Our core funds deficit compounds each year it's not resolved. We must make strategic changes in how we fund our mission.
Take a few minutes to learn about the UC Davis budget and our core funds challenges.
Updated as of June 29, 2023
Student tuition and unrestricted state funding are called “Core Funds,” and are the primary financial resources for our campus educational mission — but only make up about 17% of the UC Davis budget. Over the years, the state has provided a shrinking share of our core funds, while our employment costs have continued to rise. Recent increases in state funding and tuition revenue, while helpful, have not been sufficient to cover our increasing costs.
- The estimated structural deficit in our core funds has grown since last year.
- Estimates already reflect $79 million in savings targets that have been allocated, a process started in 2020-21.
- Every year that we do not address the structural deficit, it compounds, accumulating a one-time debt that must be addressed with one-time resources. We have already applied $115 million in one-time funds from central campus to manage this debt since 2020 — an option which has been exhausted from central sources and which limits investing in other needs.
- Estimates assume annual 5% increases in state funding from the compact between the University of California and Gov. Gavin Newsom, and that UC Davis does our part to meet the terms of that agreement — including increase undergraduate enrollment of California residents and do more to help our students succeed.
Core funds multi-year projections: The structural deficit in core funds will continue to grow as the gap between funding sources and funding uses persists. This graph shows the structural deficit is projected to be $45 million in fiscal year 2023-24.
Updated as of June 29, 2023
1. Salaries and benefits
UC Davis is people-driven, and so are our costs. At UC Davis, employee compensation — including salaries and benefits for both faculty and staff — are about 75% of our total operating expenditures. If we exclude the medical center’s budget, which has higher costs for supplies and equipment, then our employee-driven costs are closer to 80%.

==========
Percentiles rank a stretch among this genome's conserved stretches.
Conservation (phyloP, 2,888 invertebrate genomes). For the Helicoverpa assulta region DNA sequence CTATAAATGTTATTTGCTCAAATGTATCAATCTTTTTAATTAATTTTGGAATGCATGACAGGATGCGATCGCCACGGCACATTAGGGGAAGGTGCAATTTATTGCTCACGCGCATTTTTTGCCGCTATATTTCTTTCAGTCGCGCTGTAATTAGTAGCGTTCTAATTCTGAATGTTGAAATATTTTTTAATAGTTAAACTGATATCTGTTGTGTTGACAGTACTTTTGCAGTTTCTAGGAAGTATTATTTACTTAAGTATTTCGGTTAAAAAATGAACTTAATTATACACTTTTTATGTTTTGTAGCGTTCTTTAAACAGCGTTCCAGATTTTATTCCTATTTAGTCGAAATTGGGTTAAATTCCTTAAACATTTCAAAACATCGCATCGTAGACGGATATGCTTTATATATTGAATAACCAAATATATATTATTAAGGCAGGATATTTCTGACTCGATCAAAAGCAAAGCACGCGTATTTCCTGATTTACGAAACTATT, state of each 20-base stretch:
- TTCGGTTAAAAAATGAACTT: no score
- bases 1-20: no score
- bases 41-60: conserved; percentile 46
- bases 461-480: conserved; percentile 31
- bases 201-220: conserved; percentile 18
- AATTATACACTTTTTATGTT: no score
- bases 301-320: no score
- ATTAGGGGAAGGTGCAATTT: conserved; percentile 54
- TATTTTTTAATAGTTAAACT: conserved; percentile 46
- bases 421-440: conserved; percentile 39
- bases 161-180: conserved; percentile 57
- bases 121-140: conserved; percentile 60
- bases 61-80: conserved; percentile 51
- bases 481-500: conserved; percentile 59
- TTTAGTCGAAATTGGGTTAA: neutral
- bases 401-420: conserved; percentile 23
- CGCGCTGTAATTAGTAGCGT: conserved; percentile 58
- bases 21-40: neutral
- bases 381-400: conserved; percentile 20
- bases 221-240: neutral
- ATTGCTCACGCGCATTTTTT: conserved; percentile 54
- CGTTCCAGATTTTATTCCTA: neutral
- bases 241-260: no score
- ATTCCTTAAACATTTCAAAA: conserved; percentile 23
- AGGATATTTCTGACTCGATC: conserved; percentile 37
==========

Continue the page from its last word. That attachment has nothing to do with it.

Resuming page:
Here are the actual increases in funding sources and increases in compensation costs on core funds:
|Tuition Net of Aid||$1,924||$11,896||$395||$19,392|
|Ladder Rank Faculty Merits/ Range/ Equity||$8,371||$18,520||$28,104||$28,200|
|All Other Faculty and Academic Employee Salary Programs||$425||$2,642||$2,106||$10,100|
|Staff Represented and Non-Represented Merit/Range||$6,025||$13,035||$17,491||$17,294|
|Annual Costs of Salary and Benefits||$14,821||$34,197||$47,701||$55,594|
|Funding (Surplus or Shortfall)||$12,473||$1,980||$16,722||$14,098|
Compensation is a key driver: This table shows the annual increases in revenue sources for core funds and the annual increases in costs for employee compensation assigned to core funds. The difference is estimated to be at least $14 million in fiscal year 2023-24.
The video used an example of a 4.5% increase in UC salaries, but the reality is more complex.
2. Utility costs
Over the next four years, purchased utilities costs are projected to increase $10 million annually on average, compared to 2021-22 costs, due to price increases and renewable energy goals. Clean energy investments included below are initial estimates of what UC Davis needs to invest to meet the 2025 UC Clean Energy Goals.